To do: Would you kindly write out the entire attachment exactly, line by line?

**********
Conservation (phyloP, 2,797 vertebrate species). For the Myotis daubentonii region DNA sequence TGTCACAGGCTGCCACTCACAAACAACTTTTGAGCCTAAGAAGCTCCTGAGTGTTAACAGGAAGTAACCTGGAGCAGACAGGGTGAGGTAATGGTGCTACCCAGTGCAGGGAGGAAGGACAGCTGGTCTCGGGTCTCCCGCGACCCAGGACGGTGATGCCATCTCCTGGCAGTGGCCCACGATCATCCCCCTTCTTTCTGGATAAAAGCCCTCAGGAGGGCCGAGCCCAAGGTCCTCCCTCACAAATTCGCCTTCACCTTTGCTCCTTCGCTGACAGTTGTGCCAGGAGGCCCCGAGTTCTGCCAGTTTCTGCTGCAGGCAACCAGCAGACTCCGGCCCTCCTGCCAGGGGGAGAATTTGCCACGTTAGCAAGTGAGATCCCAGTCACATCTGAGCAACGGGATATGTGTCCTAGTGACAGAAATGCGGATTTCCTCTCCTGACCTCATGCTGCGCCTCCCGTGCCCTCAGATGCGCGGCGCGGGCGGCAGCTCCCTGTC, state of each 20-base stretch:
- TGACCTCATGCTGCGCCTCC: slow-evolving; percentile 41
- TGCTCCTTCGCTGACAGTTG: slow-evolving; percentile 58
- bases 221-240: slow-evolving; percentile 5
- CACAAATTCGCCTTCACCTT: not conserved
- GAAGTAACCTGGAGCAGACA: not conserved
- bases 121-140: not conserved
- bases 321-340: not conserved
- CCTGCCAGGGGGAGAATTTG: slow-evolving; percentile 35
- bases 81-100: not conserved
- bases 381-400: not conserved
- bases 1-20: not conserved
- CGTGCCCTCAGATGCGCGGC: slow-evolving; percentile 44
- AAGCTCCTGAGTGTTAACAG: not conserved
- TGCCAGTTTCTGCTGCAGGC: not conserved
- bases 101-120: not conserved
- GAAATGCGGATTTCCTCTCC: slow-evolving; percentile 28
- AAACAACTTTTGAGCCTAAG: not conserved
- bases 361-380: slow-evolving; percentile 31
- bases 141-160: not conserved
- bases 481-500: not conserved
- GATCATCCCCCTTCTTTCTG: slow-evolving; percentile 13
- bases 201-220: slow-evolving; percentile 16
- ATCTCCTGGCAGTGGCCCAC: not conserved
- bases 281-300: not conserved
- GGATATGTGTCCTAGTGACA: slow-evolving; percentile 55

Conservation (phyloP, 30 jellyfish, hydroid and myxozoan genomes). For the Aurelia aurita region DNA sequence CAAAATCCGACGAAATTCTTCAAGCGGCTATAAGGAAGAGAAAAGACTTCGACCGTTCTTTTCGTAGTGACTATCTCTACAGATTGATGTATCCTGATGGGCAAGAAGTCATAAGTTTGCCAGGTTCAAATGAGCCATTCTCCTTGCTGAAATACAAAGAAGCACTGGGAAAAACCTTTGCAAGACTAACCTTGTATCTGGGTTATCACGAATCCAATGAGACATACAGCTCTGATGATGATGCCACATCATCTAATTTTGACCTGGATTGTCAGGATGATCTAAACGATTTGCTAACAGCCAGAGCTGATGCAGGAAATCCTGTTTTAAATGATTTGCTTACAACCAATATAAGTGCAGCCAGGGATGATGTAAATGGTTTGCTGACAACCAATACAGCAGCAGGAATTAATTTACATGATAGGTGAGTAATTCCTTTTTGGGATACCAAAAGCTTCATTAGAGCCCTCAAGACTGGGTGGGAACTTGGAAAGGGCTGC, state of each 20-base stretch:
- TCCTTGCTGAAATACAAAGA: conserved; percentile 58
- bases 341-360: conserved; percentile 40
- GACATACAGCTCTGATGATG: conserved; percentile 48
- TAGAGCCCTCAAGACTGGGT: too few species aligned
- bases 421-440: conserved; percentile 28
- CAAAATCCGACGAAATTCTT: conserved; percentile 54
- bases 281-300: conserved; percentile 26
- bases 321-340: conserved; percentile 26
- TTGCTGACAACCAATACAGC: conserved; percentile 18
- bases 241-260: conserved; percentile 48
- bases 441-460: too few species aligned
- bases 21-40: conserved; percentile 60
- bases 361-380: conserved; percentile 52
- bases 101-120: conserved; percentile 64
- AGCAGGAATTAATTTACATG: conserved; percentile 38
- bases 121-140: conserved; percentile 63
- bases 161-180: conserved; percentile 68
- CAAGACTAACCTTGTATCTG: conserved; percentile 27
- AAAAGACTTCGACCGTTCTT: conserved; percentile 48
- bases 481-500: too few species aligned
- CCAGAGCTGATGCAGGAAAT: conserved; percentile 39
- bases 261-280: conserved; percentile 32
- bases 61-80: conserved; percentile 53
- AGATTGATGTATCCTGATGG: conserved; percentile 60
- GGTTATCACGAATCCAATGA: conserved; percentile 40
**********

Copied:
Conservation (phyloP, 2,797 vertebrate species). For the Myotis daubentonii region DNA sequence TGTCACAGGCTGCCACTCACAAACAACTTTTGAGCCTAAGAAGCTCCTGAGTGTTAACAGGAAGTAACCTGGAGCAGACAGGGTGAGGTAATGGTGCTACCCAGTGCAGGGAGGAAGGACAGCTGGTCTCGGGTCTCCCGCGACCCAGGACGGTGATGCCATCTCCTGGCAGTGGCCCACGATCATCCCCCTTCTTTCTGGATAAAAGCCCTCAGGAGGGCCGAGCCCAAGGTCCTCCCTCACAAATTCGCCTTCACCTTTGCTCCTTCGCTGACAGTTGTGCCAGGAGGCCCCGAGTTCTGCCAGTTTCTGCTGCAGGCAACCAGCAGACTCCGGCCCTCCTGCCAGGGGGAGAATTTGCCACGTTAGCAAGTGAGATCCCAGTCACATCTGAGCAACGGGATATGTGTCCTAGTGACAGAAATGCGGATTTCCTCTCCTGACCTCATGCTGCGCCTCCCGTGCCCTCAGATGCGCGGCGCGGGCGGCAGCTCCCTGTC, state of each 20-base stretch:
- TGACCTCATGCTGCGCCTCC: slow-evolving; percentile 41
- TGCTCCTTCGCTGACAGTTG: slow-evolving; percentile 58
- bases 221-240: slow-evolving; percentile 5
- CACAAATTCGCCTTCACCTT: not conserved
- GAAGTAACCTGGAGCAGACA: not conserved
- bases 121-140: not conserved
- bases 321-340: not conserved
- CCTGCCAGGGGGAGAATTTG: slow-evolving; percentile 35
- bases 81-100: not conserved
- bases 381-400: not conserved
- bases 1-20: not conserved
- CGTGCCCTCAGATGCGCGGC: slow-evolving; percentile 44
- AAGCTCCTGAGTGTTAACAG: not conserved
- TGCCAGTTTCTGCTGCAGGC: not conserved
- bases 101-120: not conserved
- GAAATGCGGATTTCCTCTCC: slow-evolving; percentile 28
- AAACAACTTTTGAGCCTAAG: not conserved
- bases 361-380: slow-evolving; percentile 31
- bases 141-160: not conserved
- bases 481-500: not conserved
- GATCATCCCCCTTCTTTCTG: slow-evolving; percentile 13
- bases 201-220: slow-evolving; percentile 16
- ATCTCCTGGCAGTGGCCCAC: not conserved
- bases 281-300: not conserved
- GGATATGTGTCCTAGTGACA: slow-evolving; percentile 55

Conservation (phyloP, 30 jellyfish, hydroid and myxozoan genomes). For the Aurelia aurita region DNA sequence CAAAATCCGACGAAATTCTTCAAGCGGCTATAAGGAAGAGAAAAGACTTCGACCGTTCTTTTCGTAGTGACTATCTCTACAGATTGATGTATCCTGATGGGCAAGAAGTCATAAGTTTGCCAGGTTCAAATGAGCCATTCTCCTTGCTGAAATACAAAGAAGCACTGGGAAAAACCTTTGCAAGACTAACCTTGTATCTGGGTTATCACGAATCCAATGAGACATACAGCTCTGATGATGATGCCACATCATCTAATTTTGACCTGGATTGTCAGGATGATCTAAACGATTTGCTAACAGCCAGAGCTGATGCAGGAAATCCTGTTTTAAATGATTTGCTTACAACCAATATAAGTGCAGCCAGGGATGATGTAAATGGTTTGCTGACAACCAATACAGCAGCAGGAATTAATTTACATGATAGGTGAGTAATTCCTTTTTGGGATACCAAAAGCTTCATTAGAGCCCTCAAGACTGGGTGGGAACTTGGAAAGGGCTGC, state of each 20-base stretch:
- TCCTTGCTGAAATACAAAGA: conserved; percentile 58
- bases 341-360: conserved; percentile 40
- GACATACAGCTCTGATGATG: conserved; percentile 48
- TAGAGCCCTCAAGACTGGGT: too few species aligned
- bases 421-440: conserved; percentile 28
- CAAAATCCGACGAAATTCTT: conserved; percentile 54
- bases 281-300: conserved; percentile 26
- bases 321-340: conserved; percentile 26
- TTGCTGACAACCAATACAGC: conserved; percentile 18
- bases 241-260: conserved; percentile 48
- bases 441-460: too few species aligned
- bases 21-40: conserved; percentile 60
- bases 361-380: conserved; percentile 52
- bases 101-120: conserved; percentile 64
- AGCAGGAATTAATTTACATG: conserved; percentile 38
- bases 121-140: conserved; percentile 63
- bases 161-180: conserved; percentile 68
- CAAGACTAACCTTGTATCTG: conserved; percentile 27
- AAAAGACTTCGACCGTTCTT: conserved; percentile 48
- bases 481-500: too few species aligned
- CCAGAGCTGATGCAGGAAAT: conserved; percentile 39
- bases 261-280: conserved; percentile 32
- bases 61-80: conserved; percentile 53
- AGATTGATGTATCCTGATGG: conserved; percentile 60
- GGTTATCACGAATCCAATGA: conserved; percentile 40